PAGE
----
You may have heard about climbers just falling off the Everest while descending from the summit. This year was no exception.
During my early climbing days, I used to wonder how can people fall off mountains just like that given they are attached to fixed lines. Now that I have experienced Everest, I think I have the answer.
Here is a video from my recent expedition to Mt. Everest.
At first this video looks very simple. Small crevasse, small ladder and simple stepping, but with some context, you may realize this is not as simple as it looks.
The time stamp on this video shows 10:34AM. Crossing Kumbhu after sunrise is a big NO primarily if you are going UP. In this case I was going up to CAMP 1.
Kumbhu Icefall is one of the most dangerous places in the world, where the chance of Ice collapsing beneath your feat is as high as the ice collapsing over your head from the above. The icefall is always moving and the chances of a collapse are even higher after Sunrise.
We started from the basecamp around 3AM that morning with a goal to cross Khumbu by 9AM as time progressed I became slow. By time I reached this crevasse (19000 feet) I was tired and completely expensed. The rising sun also sucked me out of energy.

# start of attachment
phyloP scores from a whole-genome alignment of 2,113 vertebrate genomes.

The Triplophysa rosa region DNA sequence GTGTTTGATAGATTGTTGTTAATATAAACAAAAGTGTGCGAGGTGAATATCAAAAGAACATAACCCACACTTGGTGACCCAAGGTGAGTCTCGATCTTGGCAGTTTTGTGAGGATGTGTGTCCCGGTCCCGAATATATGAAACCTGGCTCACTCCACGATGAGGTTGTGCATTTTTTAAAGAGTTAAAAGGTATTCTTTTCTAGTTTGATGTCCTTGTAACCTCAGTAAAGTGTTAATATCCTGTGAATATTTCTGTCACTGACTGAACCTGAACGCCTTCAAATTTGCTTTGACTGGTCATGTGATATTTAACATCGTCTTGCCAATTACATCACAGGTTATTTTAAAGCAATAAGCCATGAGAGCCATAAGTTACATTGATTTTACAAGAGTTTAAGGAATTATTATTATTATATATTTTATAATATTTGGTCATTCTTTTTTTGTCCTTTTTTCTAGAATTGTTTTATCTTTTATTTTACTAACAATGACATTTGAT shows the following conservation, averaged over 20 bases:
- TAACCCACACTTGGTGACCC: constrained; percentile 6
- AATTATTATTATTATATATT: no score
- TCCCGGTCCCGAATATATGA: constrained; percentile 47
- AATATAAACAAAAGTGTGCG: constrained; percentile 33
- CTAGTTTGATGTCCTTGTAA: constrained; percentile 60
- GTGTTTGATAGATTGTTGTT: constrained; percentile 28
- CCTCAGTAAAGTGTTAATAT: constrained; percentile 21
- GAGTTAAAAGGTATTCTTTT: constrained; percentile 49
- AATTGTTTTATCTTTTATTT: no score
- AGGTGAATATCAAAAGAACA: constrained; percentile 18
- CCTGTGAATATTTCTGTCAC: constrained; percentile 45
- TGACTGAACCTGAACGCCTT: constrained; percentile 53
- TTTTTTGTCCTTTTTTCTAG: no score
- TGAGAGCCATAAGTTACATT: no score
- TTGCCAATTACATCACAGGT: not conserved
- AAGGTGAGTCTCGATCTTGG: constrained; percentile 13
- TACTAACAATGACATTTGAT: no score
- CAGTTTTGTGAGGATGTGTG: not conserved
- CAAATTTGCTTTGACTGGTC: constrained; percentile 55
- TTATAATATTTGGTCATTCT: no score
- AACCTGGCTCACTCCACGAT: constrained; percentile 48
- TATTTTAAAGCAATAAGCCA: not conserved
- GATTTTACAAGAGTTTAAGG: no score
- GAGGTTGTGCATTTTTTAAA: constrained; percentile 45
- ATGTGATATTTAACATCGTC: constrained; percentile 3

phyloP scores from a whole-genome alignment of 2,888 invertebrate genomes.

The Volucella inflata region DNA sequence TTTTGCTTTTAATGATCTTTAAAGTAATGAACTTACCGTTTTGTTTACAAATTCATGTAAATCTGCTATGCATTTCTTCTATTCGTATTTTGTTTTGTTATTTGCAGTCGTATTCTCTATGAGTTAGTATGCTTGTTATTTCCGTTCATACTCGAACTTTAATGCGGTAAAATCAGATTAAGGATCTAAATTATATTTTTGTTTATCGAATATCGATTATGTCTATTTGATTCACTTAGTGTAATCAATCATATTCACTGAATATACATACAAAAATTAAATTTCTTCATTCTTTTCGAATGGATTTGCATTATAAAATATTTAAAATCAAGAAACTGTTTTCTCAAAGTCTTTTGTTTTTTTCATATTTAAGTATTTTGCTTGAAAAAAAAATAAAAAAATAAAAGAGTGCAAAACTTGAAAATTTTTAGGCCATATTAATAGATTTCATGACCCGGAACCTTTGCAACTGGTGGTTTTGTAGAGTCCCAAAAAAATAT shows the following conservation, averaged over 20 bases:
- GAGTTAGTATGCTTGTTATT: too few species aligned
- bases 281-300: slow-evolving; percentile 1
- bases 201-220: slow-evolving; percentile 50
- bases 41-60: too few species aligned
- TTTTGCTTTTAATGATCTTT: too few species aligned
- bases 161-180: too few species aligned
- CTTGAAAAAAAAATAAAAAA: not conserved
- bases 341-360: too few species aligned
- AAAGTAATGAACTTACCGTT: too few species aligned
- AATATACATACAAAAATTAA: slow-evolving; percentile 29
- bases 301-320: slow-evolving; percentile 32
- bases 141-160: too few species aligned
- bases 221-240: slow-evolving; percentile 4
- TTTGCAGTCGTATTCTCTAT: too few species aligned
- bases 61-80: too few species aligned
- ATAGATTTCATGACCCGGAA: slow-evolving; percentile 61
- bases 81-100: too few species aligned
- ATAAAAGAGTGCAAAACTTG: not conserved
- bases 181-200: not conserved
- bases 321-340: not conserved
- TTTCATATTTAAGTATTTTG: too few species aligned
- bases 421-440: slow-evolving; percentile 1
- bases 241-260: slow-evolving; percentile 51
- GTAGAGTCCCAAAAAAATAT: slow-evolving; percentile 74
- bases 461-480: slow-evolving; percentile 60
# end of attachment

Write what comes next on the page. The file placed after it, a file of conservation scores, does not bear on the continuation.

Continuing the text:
You can see how slowly I come to the crevasse, then I attach my harness to the rope followed by ascender. Then I step on the rope with my shoes and the rope gets tangled with my crampons. I trip and for a moment lose my balance before quickly recovering.
As I cross the ladder, you see me stopping and detaching my carabiner a bit too soon. At this point my back is still facing the crevasse. As I look back and wave my hand to the camera, I see my guide Furte Sherpa asking me to move away from the crevasse as I’m too close.. which I do :)-
Detaching From Fixed Ropes
On Everest and like any other big mountain, ropes provide the first line of safety to climbers. Usually In some sections on big mountains one has to walk without being attached to any rope. In this particular case I detached myself from a small section of the fixed line which ended just before this crevasse( not on the video), to walk a few steps before attaching myself back again to the fixed line for crossing the ladder
A majority of the accidents happen in the small duration when a climber detaches from the fixed line and has not yet attached to the new one.
Those are the two thing I can think off, may be some experience climbers will see some more on this video. Feel free to ask a question, leave a comment and /or share